North Bay musician Kalei Yamanoha, 23, has played in 12 different bands, performed in 30 states and plays around 270 shows a year.
He stays busy, and this season, you can find him accompanying the Imaginists theater ensemble in Santa Rosa and playing a big New Year’s Eve show, with many other musicians, in Petaluma.
In addition to his own musical projects, Yamanoha has played and recorded with bands such as The Dixie Giants, The Easy Leaves, Frankie Boots and the County Line, and once performed seven shows in one day.
Yamanoha grew up in a musical family. His father played in a traditional Hawaiian band and taught him to play guitar when he was 10. He started strumming publicly at 13 and played in various punk rock bands until he stumbled upon an accordion on Craig’slist for $100.
“I started getting into other types of music from other parts of the world, and I just thought they were very beautiful,” Yamanoha said. “They spoke to me on a level that punk rock didn’t.”
His passion for music grew until, during his junior and senior years at Santa Rosa High School, he often attended his first three classes and then ditched to busk along Fourth Street.
“For me, it’s something I just truly love doing,” he said. “I like playing in places where people don’t expect there to be music, and it makes so many people’s day just being in a public place.”
Yamanoha also wanted to join the school band but couldn’t because he wasn’t able to read music at the time.
“I’ve always relied on my ear more than reading,” Yamanoha said. “I was taught by ear from my father, so it’s more natural for me to hear music in that way.”
Despite that, he learned to play the accordion and instruments that include the trumpet, banjo, piano, trombone, mandolin, upright bass and pump organ.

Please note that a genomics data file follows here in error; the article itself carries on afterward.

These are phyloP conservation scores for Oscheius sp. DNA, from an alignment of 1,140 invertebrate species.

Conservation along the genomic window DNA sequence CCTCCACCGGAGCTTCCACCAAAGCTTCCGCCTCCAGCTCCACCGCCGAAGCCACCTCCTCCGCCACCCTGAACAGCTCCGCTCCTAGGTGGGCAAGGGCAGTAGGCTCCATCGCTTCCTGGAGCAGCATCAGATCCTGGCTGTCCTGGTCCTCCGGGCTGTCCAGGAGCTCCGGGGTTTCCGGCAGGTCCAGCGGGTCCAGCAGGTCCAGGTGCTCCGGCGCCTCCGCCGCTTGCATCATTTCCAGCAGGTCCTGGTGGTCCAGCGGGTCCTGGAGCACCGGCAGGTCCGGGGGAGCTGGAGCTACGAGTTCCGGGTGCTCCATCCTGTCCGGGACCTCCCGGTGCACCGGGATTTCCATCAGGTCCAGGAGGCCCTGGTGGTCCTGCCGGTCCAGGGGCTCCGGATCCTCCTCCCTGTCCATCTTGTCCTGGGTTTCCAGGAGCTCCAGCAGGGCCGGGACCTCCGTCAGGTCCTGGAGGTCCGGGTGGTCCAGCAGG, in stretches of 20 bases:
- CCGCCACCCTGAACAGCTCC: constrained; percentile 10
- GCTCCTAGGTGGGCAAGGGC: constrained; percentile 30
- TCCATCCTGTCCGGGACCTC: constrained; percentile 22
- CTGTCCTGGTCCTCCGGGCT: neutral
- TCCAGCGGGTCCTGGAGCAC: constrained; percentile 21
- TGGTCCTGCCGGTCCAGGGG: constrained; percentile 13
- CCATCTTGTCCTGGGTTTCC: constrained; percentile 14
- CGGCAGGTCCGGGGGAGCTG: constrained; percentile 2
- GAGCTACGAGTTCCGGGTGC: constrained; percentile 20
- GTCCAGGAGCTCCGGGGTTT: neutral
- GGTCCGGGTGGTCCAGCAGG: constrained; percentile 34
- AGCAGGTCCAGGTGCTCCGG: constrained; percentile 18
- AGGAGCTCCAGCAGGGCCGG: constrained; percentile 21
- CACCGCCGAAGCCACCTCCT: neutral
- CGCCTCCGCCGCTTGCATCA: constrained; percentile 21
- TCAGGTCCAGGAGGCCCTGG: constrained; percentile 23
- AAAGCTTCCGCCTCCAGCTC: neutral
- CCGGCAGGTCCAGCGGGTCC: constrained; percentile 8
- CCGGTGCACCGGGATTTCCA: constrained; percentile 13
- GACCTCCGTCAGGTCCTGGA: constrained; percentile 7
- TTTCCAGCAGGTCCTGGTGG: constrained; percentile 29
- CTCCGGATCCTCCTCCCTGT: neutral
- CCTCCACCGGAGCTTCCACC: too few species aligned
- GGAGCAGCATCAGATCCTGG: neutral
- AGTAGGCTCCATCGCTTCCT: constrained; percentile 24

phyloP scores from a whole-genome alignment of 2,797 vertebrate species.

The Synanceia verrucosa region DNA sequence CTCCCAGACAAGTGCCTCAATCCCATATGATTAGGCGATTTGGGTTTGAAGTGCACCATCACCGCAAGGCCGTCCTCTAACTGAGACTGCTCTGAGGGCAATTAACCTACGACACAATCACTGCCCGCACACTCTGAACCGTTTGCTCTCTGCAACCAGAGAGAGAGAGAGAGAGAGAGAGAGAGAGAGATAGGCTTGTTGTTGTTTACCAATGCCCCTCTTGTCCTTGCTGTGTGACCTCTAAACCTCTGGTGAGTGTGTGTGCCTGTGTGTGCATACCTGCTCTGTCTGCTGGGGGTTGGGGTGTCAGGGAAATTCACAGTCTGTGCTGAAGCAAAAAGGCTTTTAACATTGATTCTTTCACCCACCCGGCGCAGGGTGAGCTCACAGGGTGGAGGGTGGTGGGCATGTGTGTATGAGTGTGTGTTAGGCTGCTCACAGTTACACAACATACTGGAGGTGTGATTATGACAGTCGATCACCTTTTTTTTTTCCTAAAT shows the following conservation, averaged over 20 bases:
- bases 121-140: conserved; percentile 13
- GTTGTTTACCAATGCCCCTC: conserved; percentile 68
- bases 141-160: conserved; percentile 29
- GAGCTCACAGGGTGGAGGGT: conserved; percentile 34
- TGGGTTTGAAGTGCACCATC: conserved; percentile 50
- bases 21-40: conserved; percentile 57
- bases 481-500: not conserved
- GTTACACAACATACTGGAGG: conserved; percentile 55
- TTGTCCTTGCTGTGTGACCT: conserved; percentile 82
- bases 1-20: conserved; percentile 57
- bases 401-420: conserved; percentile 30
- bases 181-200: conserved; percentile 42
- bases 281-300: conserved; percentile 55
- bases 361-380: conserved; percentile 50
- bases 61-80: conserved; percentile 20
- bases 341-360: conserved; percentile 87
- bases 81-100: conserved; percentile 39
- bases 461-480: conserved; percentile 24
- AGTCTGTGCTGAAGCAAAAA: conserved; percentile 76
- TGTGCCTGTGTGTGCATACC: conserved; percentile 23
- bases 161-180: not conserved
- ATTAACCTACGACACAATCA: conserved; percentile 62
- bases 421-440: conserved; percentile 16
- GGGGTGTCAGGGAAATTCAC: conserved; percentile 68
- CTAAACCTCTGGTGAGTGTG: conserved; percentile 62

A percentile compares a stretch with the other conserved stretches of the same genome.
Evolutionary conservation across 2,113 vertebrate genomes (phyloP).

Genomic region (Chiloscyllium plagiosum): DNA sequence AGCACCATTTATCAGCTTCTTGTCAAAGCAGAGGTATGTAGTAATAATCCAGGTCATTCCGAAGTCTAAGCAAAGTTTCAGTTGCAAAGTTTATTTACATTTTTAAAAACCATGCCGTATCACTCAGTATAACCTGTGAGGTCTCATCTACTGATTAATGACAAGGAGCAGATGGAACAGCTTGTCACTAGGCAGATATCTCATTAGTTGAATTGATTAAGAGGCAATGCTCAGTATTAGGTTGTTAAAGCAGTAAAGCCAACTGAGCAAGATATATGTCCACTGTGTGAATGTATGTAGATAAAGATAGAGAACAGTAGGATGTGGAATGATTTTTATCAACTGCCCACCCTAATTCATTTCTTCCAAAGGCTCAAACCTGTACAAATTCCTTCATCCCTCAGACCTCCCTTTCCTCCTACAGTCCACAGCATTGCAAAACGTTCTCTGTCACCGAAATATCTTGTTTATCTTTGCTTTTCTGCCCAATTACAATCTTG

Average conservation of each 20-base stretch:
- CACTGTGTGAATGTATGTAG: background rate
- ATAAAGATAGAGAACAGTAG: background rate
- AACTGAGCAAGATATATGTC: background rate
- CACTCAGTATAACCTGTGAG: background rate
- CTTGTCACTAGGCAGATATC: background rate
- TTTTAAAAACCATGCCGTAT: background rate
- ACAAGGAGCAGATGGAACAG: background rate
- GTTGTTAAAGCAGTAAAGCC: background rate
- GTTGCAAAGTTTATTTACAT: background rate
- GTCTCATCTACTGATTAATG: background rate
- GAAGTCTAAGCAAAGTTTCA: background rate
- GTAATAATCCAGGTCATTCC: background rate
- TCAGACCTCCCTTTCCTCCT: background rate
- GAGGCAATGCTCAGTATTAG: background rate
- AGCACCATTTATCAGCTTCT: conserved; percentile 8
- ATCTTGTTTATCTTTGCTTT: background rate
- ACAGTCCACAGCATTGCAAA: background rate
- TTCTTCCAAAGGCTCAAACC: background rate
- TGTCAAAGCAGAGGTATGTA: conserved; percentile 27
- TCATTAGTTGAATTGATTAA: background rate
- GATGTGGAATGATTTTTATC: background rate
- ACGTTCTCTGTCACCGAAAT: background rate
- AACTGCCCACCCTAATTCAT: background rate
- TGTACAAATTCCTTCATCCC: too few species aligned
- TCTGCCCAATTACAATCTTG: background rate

Yamanoha now works on music fulltime. He teaches music to make ends meet and often fills in when bands need an extra musician for a gig or recording.
He also is a member of The Crux, The Vivants, The Traveling Spectacular (a traveling circus-themed vaudeville musical experience) and is creator of Oddjob Ensemble, a project he conducts while he plays the accordion.
“This is what I want to do with my life, so why not do it all the time?” Yamanoha asked. “It’s what makes me the happiest and brings me the most joy.”
Despite his many musical projects, Yamanoha remains humble and often prefers to be thought of as “the Swiss army knife in the background,” an all-purpose player rather than the frontman. He takes inspiration from old session musicians — “The ones that are in all of the recordings and you hear them all the time but you don’t know who they are,” he said.
Josh Windmiller, frontman of The Crux and director of The North Bay Hootenanny, has known Yamanoha for nearly seven years. He said he doesn’t remember when Yamanoha officially joined the band.
“As far as I’m concerned, one day he wasn’t in The Crux and then the next day he was,” Windmiller said. “Working with Kalei began just as natural as starting to grow facial hair and losing hair as you get older, or something that’s just a natural process.”
Windmiller has enjoyed seeing Yamanoha grow as a musician. He also has witnessed the special relationship Yamanoha shares with music and admires the way he conducts Oddjob Ensemble.
“He’s in the middle, and his accordion is leading it, but he is by no means trying to grab attention away as a front man like I will do,” Windmiller said. “The songs are the frontman. He let these songs take the attention.”Oddjob Ensemble fiddle player, Kassi Hampton, has a background in classical music but had never been in a band before. She said she has enjoyed working with Yamanoha because he’s flexible, and she now considers him as family.
“Kalei does a really good job of rallying the troops, but he never gets entitled or pompous. He’s a very humble leader, and I think he’s great at pulling us all together,” Hampton said. “He’s an amazing musician, and I’m glad he’s in my life.”
Estefany Gonzalaz is a freelance writer living in Santa Rosa.